Francis Gallery Maloney became a member of the 54th Regiment of the New York State Militia in 1863, being elected Captain of the newly formed Company I, and 2nd Sergeant M.J. Maloney was most probably his brother Michael. A vivid description of the Regiment marching through Rochester on their way to entrain for the war can be found at http://padraicmacaodhagain.blogspot.ie/2006/06/francis-maloney-54th-regiment-nys.html written by a direct descendant of Francis Gallery Maloney. (Other information about this family also from this source). The unit served the remainder of 1864 as a guard unit at the Prisoner of War Camp in Elmira, NY. The 54th saw no actual fighting in the Civil War.
Francis returned safely from the war and married Sarah Lany Weed, whose German ancestors had been in the US since 1710, and English ancestors since 1630. Francis and Sarah moved to Michigan to farm where he died in 1872 aged only 32.
James’s sister Maria and her husband James Davoren, together with their youngest son James, appeared in the 1850 census in Rochester on the same page as James and Anna, where they had changed the spelling of their name to D’Avoren. In the Rochester Directory for 1851 James D’Avoren is listed as a Grocer two doors away from James Gallery’s grocery business. In his will of 1866 James left an annuity to Maria who was then a widow. James and Maria had three children at least, Lucius, Maria F and James. They must have come to Rochester early in the 1840s as Maria F married Roswell Wilmuth Underhill on January 31, 1844. According to the Underhill Genealogy (Ancestry.com) he came from an extended family that had come to the US very early. He was born in Vermont in 1819 and according to the Genealogy was a contractor and builder as well as being one of the oldest members of the Old Light Guards (a group later incorporated into the National Guard). Maria F and Roswell had eight children, the eldest son being named James D’Avoren Underhill. They died in 1880 and 1903 respectively, and are buried in Mount Hope Cemetery in Rochester. (findagrave.com)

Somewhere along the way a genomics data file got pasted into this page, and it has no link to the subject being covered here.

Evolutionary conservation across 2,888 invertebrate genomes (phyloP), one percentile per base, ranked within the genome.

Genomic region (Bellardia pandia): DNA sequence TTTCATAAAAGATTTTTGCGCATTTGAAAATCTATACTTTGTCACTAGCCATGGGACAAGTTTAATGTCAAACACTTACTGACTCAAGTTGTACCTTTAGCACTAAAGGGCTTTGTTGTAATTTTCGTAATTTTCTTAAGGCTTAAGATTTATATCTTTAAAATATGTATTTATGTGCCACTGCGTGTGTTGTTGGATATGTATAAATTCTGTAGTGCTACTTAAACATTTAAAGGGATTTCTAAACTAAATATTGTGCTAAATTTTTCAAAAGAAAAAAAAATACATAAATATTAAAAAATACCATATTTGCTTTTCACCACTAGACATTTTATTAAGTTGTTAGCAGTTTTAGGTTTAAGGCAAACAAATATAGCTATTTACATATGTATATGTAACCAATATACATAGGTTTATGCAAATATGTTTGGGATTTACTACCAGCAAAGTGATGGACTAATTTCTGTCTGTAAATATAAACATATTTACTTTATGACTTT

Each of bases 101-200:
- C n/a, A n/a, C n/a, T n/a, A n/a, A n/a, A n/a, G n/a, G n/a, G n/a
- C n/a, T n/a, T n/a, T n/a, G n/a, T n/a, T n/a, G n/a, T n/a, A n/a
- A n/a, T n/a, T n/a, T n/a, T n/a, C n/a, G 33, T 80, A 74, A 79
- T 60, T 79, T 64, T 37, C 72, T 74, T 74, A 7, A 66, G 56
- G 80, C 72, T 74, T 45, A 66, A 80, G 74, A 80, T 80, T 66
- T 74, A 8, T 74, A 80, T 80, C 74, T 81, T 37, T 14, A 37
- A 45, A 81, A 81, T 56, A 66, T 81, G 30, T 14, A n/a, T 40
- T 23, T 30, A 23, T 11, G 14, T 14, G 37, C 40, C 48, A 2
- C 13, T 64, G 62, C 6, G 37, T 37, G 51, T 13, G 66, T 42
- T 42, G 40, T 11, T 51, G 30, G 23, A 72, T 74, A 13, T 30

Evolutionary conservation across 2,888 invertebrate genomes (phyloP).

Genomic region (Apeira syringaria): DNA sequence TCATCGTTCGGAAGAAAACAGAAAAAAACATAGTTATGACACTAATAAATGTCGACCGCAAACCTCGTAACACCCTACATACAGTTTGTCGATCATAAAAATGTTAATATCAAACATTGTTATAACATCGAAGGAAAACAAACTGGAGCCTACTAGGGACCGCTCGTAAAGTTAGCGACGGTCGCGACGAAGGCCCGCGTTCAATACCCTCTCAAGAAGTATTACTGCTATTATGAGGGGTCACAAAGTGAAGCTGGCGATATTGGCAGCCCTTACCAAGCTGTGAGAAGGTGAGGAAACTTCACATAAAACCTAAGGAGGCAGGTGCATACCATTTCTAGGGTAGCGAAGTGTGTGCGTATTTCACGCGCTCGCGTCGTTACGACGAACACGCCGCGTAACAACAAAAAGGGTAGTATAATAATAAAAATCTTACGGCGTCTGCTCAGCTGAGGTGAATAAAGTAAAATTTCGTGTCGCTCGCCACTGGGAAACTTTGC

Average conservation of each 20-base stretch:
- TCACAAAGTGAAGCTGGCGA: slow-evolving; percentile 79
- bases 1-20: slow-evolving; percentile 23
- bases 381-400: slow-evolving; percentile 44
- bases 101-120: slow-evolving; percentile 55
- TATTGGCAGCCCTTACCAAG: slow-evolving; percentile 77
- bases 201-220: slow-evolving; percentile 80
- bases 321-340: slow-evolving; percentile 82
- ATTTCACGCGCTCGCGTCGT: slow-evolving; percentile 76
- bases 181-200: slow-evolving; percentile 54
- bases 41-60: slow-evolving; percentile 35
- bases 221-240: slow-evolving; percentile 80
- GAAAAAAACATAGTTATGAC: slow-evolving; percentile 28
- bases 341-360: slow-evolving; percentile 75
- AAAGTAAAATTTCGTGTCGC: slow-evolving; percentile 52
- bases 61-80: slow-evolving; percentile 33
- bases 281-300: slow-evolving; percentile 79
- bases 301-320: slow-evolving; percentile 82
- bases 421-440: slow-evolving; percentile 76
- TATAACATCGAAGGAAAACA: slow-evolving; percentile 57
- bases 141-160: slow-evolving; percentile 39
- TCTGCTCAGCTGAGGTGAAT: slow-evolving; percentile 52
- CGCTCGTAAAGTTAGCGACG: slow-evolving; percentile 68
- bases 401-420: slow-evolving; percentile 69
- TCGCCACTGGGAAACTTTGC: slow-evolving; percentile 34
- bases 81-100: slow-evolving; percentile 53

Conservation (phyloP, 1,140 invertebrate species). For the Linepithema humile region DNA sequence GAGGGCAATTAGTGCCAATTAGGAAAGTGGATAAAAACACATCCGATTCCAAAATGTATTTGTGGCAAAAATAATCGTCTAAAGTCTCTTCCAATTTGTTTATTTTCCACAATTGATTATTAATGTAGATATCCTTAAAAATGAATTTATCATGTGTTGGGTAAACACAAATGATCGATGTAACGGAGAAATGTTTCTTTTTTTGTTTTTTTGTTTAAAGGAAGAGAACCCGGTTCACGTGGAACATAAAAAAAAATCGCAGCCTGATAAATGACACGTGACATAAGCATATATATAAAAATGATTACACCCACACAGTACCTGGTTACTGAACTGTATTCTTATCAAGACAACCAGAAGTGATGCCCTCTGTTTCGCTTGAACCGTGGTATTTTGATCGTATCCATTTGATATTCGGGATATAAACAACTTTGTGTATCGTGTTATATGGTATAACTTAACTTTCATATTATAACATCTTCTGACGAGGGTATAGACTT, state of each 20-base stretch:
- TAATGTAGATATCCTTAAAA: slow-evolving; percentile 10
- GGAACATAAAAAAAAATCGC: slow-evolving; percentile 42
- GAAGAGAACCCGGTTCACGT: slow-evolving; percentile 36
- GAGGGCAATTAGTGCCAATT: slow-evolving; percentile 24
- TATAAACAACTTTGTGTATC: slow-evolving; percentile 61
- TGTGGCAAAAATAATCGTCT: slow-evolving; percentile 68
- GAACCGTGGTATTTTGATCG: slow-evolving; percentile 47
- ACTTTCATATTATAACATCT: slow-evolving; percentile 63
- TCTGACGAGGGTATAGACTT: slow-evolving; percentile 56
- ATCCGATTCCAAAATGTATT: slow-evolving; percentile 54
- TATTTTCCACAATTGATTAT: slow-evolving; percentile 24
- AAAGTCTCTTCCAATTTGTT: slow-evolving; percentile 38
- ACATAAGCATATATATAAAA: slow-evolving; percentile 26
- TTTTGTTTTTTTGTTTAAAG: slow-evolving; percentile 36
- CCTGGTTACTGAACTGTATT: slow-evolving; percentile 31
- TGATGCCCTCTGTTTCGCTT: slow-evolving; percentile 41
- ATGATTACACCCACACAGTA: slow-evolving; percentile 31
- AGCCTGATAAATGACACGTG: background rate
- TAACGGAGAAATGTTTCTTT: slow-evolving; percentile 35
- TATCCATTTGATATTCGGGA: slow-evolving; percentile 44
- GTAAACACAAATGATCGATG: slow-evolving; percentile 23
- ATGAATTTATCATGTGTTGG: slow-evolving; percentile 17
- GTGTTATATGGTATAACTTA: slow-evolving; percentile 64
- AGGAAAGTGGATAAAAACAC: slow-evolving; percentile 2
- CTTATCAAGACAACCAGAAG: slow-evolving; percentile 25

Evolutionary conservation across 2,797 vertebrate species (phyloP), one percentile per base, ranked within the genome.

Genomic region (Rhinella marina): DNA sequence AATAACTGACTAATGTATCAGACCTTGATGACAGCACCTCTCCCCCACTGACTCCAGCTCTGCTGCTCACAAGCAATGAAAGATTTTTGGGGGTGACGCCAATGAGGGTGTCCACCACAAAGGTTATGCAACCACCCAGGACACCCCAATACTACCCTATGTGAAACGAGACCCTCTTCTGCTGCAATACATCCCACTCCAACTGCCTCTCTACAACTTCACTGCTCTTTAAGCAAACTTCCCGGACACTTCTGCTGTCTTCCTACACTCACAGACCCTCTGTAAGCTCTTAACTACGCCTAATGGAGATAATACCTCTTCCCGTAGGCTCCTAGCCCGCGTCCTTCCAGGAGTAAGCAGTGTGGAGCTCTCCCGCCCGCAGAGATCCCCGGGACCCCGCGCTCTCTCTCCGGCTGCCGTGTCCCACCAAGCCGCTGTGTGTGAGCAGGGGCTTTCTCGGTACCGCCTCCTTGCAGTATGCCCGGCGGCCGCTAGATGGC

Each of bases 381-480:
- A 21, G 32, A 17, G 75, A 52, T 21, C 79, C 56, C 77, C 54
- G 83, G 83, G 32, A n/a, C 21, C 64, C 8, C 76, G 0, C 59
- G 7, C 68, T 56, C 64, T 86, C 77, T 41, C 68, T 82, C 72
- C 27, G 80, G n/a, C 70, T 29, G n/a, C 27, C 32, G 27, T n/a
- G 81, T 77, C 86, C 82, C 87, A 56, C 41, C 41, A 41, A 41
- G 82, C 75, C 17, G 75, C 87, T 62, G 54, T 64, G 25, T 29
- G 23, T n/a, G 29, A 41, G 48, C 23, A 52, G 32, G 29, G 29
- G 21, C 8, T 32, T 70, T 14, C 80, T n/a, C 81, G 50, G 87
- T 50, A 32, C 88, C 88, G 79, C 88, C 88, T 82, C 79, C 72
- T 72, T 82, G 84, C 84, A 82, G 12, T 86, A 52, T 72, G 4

Cornelius Kenny is listed in the 1850 census and the Rochester Directory as a Grocer in Rochester. His son of 8 at the time, also Cornelius, later becomes a Tea and Coffee Merchant in Baltimore. We have a letter from him in 1875 to a known relative in Ireland which connects him to the Kenny family already married to Gallerys.
Finally, James Gallery O’Dwyer, second son of James Gallery’s sister Ellen who married Anthony O’Dwyer of Annagh, came out to the US in 1849 at the age of 16. The family story had been that he went out to a rich uncle, and there are census records showing him in Rochester in 1850 and then Palmyra in 1860. Subsequently he moved to Jackson in Michigan, married and had a large family, became a successful merchant, brought out two of his sisters and died the owner of a substantial house on Wildwood Avenue.